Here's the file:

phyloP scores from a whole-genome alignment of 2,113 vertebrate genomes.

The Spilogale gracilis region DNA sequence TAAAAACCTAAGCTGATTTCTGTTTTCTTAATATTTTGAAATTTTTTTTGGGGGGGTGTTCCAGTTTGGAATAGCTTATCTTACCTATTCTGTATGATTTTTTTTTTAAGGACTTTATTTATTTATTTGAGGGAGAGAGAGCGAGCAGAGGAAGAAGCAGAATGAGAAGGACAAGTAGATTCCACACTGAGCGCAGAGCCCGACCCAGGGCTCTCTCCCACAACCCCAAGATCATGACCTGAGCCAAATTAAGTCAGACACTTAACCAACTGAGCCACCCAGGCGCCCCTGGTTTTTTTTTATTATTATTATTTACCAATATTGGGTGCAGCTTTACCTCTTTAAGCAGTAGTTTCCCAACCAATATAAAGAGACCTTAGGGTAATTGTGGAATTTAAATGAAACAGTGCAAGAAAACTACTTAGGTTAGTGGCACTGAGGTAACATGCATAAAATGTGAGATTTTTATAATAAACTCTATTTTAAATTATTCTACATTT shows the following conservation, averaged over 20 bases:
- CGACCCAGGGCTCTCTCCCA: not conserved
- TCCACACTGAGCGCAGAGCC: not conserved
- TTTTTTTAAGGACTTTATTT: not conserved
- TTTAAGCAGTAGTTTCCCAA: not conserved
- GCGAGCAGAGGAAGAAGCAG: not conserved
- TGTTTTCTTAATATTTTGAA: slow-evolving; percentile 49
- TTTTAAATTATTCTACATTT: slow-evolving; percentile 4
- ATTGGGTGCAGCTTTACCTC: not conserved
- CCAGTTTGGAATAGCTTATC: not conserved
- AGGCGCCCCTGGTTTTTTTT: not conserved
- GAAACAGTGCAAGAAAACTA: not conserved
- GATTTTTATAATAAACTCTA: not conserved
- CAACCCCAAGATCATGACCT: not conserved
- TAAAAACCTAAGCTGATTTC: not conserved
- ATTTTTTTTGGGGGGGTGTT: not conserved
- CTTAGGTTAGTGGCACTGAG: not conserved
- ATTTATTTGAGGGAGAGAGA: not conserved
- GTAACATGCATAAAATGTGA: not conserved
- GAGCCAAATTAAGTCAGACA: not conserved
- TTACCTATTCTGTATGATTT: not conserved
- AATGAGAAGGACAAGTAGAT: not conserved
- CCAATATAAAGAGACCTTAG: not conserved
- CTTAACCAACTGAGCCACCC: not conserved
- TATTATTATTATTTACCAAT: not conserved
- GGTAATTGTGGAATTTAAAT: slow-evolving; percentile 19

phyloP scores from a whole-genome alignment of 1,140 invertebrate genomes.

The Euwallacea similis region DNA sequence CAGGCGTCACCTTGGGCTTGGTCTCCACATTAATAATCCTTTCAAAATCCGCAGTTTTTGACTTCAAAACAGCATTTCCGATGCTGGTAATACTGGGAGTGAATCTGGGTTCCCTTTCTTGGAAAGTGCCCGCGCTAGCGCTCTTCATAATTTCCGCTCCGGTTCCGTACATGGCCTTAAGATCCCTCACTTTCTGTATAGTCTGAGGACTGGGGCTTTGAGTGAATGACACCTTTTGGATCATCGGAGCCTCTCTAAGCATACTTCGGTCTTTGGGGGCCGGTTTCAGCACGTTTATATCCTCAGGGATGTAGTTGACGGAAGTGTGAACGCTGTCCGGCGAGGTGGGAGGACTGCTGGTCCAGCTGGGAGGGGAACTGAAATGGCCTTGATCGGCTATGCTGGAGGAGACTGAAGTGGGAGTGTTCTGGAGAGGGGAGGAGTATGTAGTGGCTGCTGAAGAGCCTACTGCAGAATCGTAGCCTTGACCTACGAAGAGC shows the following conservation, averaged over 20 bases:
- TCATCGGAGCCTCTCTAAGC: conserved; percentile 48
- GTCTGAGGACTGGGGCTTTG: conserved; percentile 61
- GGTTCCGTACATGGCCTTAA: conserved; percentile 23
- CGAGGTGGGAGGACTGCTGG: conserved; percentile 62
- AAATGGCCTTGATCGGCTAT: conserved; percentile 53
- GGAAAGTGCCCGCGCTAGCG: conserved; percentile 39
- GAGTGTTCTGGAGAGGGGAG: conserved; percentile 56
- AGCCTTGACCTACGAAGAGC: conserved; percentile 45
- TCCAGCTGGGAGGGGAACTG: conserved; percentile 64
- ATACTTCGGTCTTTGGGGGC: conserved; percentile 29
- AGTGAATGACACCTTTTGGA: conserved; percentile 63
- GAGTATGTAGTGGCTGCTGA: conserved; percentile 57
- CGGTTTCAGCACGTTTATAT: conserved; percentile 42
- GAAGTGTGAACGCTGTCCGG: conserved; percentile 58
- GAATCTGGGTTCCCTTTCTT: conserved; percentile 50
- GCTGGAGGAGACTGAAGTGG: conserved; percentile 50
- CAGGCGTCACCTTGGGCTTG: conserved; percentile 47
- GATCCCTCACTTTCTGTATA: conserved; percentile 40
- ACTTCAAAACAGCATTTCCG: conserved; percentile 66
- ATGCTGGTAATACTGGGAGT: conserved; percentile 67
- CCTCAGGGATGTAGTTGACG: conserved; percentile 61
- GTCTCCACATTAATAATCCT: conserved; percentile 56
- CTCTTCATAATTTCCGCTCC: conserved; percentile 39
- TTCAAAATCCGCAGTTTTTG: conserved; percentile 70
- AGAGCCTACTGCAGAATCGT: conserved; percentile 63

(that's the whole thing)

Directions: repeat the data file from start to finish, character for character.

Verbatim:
phyloP scores from a whole-genome alignment of 2,113 vertebrate genomes.

The Spilogale gracilis region DNA sequence TAAAAACCTAAGCTGATTTCTGTTTTCTTAATATTTTGAAATTTTTTTTGGGGGGGTGTTCCAGTTTGGAATAGCTTATCTTACCTATTCTGTATGATTTTTTTTTTAAGGACTTTATTTATTTATTTGAGGGAGAGAGAGCGAGCAGAGGAAGAAGCAGAATGAGAAGGACAAGTAGATTCCACACTGAGCGCAGAGCCCGACCCAGGGCTCTCTCCCACAACCCCAAGATCATGACCTGAGCCAAATTAAGTCAGACACTTAACCAACTGAGCCACCCAGGCGCCCCTGGTTTTTTTTTATTATTATTATTTACCAATATTGGGTGCAGCTTTACCTCTTTAAGCAGTAGTTTCCCAACCAATATAAAGAGACCTTAGGGTAATTGTGGAATTTAAATGAAACAGTGCAAGAAAACTACTTAGGTTAGTGGCACTGAGGTAACATGCATAAAATGTGAGATTTTTATAATAAACTCTATTTTAAATTATTCTACATTT shows the following conservation, averaged over 20 bases:
- CGACCCAGGGCTCTCTCCCA: not conserved
- TCCACACTGAGCGCAGAGCC: not conserved
- TTTTTTTAAGGACTTTATTT: not conserved
- TTTAAGCAGTAGTTTCCCAA: not conserved
- GCGAGCAGAGGAAGAAGCAG: not conserved
- TGTTTTCTTAATATTTTGAA: slow-evolving; percentile 49
- TTTTAAATTATTCTACATTT: slow-evolving; percentile 4
- ATTGGGTGCAGCTTTACCTC: not conserved
- CCAGTTTGGAATAGCTTATC: not conserved
- AGGCGCCCCTGGTTTTTTTT: not conserved
- GAAACAGTGCAAGAAAACTA: not conserved
- GATTTTTATAATAAACTCTA: not conserved
- CAACCCCAAGATCATGACCT: not conserved
- TAAAAACCTAAGCTGATTTC: not conserved
- ATTTTTTTTGGGGGGGTGTT: not conserved
- CTTAGGTTAGTGGCACTGAG: not conserved
- ATTTATTTGAGGGAGAGAGA: not conserved
- GTAACATGCATAAAATGTGA: not conserved
- GAGCCAAATTAAGTCAGACA: not conserved
- TTACCTATTCTGTATGATTT: not conserved
- AATGAGAAGGACAAGTAGAT: not conserved
- CCAATATAAAGAGACCTTAG: not conserved
- CTTAACCAACTGAGCCACCC: not conserved
- TATTATTATTATTTACCAAT: not conserved
- GGTAATTGTGGAATTTAAAT: slow-evolving; percentile 19

phyloP scores from a whole-genome alignment of 1,140 invertebrate genomes.

The Euwallacea similis region DNA sequence CAGGCGTCACCTTGGGCTTGGTCTCCACATTAATAATCCTTTCAAAATCCGCAGTTTTTGACTTCAAAACAGCATTTCCGATGCTGGTAATACTGGGAGTGAATCTGGGTTCCCTTTCTTGGAAAGTGCCCGCGCTAGCGCTCTTCATAATTTCCGCTCCGGTTCCGTACATGGCCTTAAGATCCCTCACTTTCTGTATAGTCTGAGGACTGGGGCTTTGAGTGAATGACACCTTTTGGATCATCGGAGCCTCTCTAAGCATACTTCGGTCTTTGGGGGCCGGTTTCAGCACGTTTATATCCTCAGGGATGTAGTTGACGGAAGTGTGAACGCTGTCCGGCGAGGTGGGAGGACTGCTGGTCCAGCTGGGAGGGGAACTGAAATGGCCTTGATCGGCTATGCTGGAGGAGACTGAAGTGGGAGTGTTCTGGAGAGGGGAGGAGTATGTAGTGGCTGCTGAAGAGCCTACTGCAGAATCGTAGCCTTGACCTACGAAGAGC shows the following conservation, averaged over 20 bases:
- TCATCGGAGCCTCTCTAAGC: conserved; percentile 48
- GTCTGAGGACTGGGGCTTTG: conserved; percentile 61
- GGTTCCGTACATGGCCTTAA: conserved; percentile 23
- CGAGGTGGGAGGACTGCTGG: conserved; percentile 62
- AAATGGCCTTGATCGGCTAT: conserved; percentile 53
- GGAAAGTGCCCGCGCTAGCG: conserved; percentile 39
- GAGTGTTCTGGAGAGGGGAG: conserved; percentile 56
- AGCCTTGACCTACGAAGAGC: conserved; percentile 45
- TCCAGCTGGGAGGGGAACTG: conserved; percentile 64
- ATACTTCGGTCTTTGGGGGC: conserved; percentile 29
- AGTGAATGACACCTTTTGGA: conserved; percentile 63
- GAGTATGTAGTGGCTGCTGA: conserved; percentile 57
- CGGTTTCAGCACGTTTATAT: conserved; percentile 42
- GAAGTGTGAACGCTGTCCGG: conserved; percentile 58
- GAATCTGGGTTCCCTTTCTT: conserved; percentile 50
- GCTGGAGGAGACTGAAGTGG: conserved; percentile 50
- CAGGCGTCACCTTGGGCTTG: conserved; percentile 47
- GATCCCTCACTTTCTGTATA: conserved; percentile 40
- ACTTCAAAACAGCATTTCCG: conserved; percentile 66
- ATGCTGGTAATACTGGGAGT: conserved; percentile 67
- CCTCAGGGATGTAGTTGACG: conserved; percentile 61
- GTCTCCACATTAATAATCCT: conserved; percentile 56
- CTCTTCATAATTTCCGCTCC: conserved; percentile 39
- TTCAAAATCCGCAGTTTTTG: conserved; percentile 70
- AGAGCCTACTGCAGAATCGT: conserved; percentile 63